Over 90 percent of cybersecurity threats come through email, but only a fraction of security budgets are dedicated to the issue, said Tony D’Angelo, vice president of Proofpoint. And, he said, the most significant cybersecurity challenge for federal agencies is securing their people.
Proofpoint has a concept it refers to as “very attacked people” (VAP) – which is not necessarily a VIP. D’Angleo’s company works with agencies to identify VAPs within their organization.
“It’s relatively easy for cyber criminals to successfully hack an individual. They’re relying on people to unwittingly facilitate a crime. People are trusting by nature; they can easily be duped into opening malware, clicking on malicious links, entering login credentials, or other types of personal information,” D’Angelo said.
“The private sector is primarily a financial play – credit cards, personal information for identity theft …” and business email compromise, D’Angelo said.
The financial cyber threat called business email compromise happens when cyber criminals target employees who have access to company finances and trick them into making wire transfers to the criminal’s fraudulent bank account. The FBI estimates over $12.5 billion has been stolen this way.
But government hackers’ motivations are dramatically different. Their interest lies in stealing government secrets or intellectual property (IP) – and more recently – election rigging.
D’Angelo said many of these attacks are state sponsored by unfriendly foreign governments. Cyber criminals often target a federal contractor. “I’ve heard many government cyber experts say there’s a reason some foreign fighter jets look eerily similar to those of the United States Air Force and other defense agencies. It’s likely because a state sponsored bad actor targeted a VAP either by stealing their credentials or impersonating their co-workers and asking for design documents.”
Governments, over the years, have done a good job in securing infrastructure and making the attack vector more difficult and more complex. As a result, hackers have shifted their attention to softer targets – people. “The attack vector on people and through email is here and it’s here to stay for a very long period of time,” D’Angelo said. “Over 93 percent of attacks are on people, and of the attacks on people, 96 percent of those come through email. So clearly it’s a very successful attack vector for the cyber criminal.”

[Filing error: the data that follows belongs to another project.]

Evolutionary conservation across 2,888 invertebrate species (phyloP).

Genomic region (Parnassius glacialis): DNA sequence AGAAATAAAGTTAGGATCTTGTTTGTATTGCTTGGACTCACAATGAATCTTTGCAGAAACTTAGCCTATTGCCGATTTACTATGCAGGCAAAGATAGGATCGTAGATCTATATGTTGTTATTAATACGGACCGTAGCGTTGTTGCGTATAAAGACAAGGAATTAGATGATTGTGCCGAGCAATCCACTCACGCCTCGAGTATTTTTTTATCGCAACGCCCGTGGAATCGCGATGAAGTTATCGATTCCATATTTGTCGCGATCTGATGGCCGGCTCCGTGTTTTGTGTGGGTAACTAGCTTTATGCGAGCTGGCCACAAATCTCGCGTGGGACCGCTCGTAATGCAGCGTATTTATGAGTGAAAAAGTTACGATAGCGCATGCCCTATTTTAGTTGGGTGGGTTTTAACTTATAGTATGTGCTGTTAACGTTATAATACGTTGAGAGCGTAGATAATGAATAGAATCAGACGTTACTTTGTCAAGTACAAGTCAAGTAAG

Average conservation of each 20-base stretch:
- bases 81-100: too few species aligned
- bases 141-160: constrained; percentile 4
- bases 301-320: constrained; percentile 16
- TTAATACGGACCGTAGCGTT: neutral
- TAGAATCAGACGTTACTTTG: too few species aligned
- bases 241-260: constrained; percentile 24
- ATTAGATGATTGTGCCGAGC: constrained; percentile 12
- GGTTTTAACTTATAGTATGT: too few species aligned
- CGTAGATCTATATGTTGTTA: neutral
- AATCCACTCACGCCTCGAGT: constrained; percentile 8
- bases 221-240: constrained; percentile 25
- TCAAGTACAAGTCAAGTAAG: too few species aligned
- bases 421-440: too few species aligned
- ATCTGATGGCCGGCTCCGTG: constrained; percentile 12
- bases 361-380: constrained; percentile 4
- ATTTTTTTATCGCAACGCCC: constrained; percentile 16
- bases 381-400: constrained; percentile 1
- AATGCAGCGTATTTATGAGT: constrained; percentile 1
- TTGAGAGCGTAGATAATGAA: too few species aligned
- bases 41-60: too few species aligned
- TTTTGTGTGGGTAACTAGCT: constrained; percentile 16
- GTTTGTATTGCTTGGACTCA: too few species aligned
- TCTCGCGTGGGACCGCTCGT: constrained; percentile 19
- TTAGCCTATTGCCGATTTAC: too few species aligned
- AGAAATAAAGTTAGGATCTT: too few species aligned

The move to cloud by federal agencies creates an additional concern. D’Angelo estimated 85 to 90 percent of the agencies Proofpoint interacts with have moved to Microsoft Office 365 or have plans to.
According to D’Angelo, “… It forces [agencies] to rethink all their cybersecurity initiatives … We’ve seen some very successful credential fishing campaigns which have allowed cyber criminals to gain access to accounts and sensitive information. With this data being offsite, that’s really all that they need. With someone’s credentials, you are effectively in, you are that person.”
A Proofpoint review of an agency would reveal the people being targeted, as well as the number and types of attacks delivered through email. “It’s a real eye-opening experience for the agency as it may not be an executive inside an agency, but often times it’s the administrative assistant of that executive who could be the target – sometimes greater by a factor of ten in the terms of the number of attacks,” D’Angelo said. By identifying the VAP, Proofpoint would work with an agency to put programs and policies in place to stop these types of attacks.
“If you asked every government chief information security officer (CISO) if they had enough budget for cybersecurity, they would say ‘no’, and in many cases that’s probably a true statement.” D’Angelo said agencies spend roughly 62 percent of their cyber budget on network and infrastructure security, but only a fraction on email.
D’Angelo said there is no one vendor who can do everything, but a single vendor in a major category can make sense. “You don’t need four or five vendors for email security particularly when the solutions tend to work together as a single system to analyze, identify, block and remediate threats.”
In October 2017, the Homeland Security Department released a mandate known as Binding Operational Directive 18-01, which forces civilian agencies to implement the Domain-based Message Authentication, Reporting & Conformance protocol (DMARC), a technology to authenticate email.
This directive is meant to prevent the cyber criminal from hijacking email and stealing money or technology inside an agency; from pretending to be a Congressional staffer and seeking campaign donations; or from spoofing a legitimate email domain and duping the user into clicking or entering sensitive information.
This past summer, Dana Deasy, CIO at the Defense Department mandated the adoption of the DMARC protocol for the entire department.
“It’s a great first step in trying to secure email. But one problem that I would love to see the government change is that these mandates come typically without funding or centralized management,” D’Angelo said.
He called for “mandates with teeth,” re-allocation of budgets to increase the spend on email security, focus on VAPs and an emphasis on greater security-awareness training.
“You have to assume that somebody is always going to open the piece of malware, click on the URL, go to the wrong site, and enter their credentials. With security awareness training, an agency can identify those more vulnerable, more fallible employees inside the organization, customize training for them, and prevent the attacker from coming in the front door in the first place,” D’Angelo said.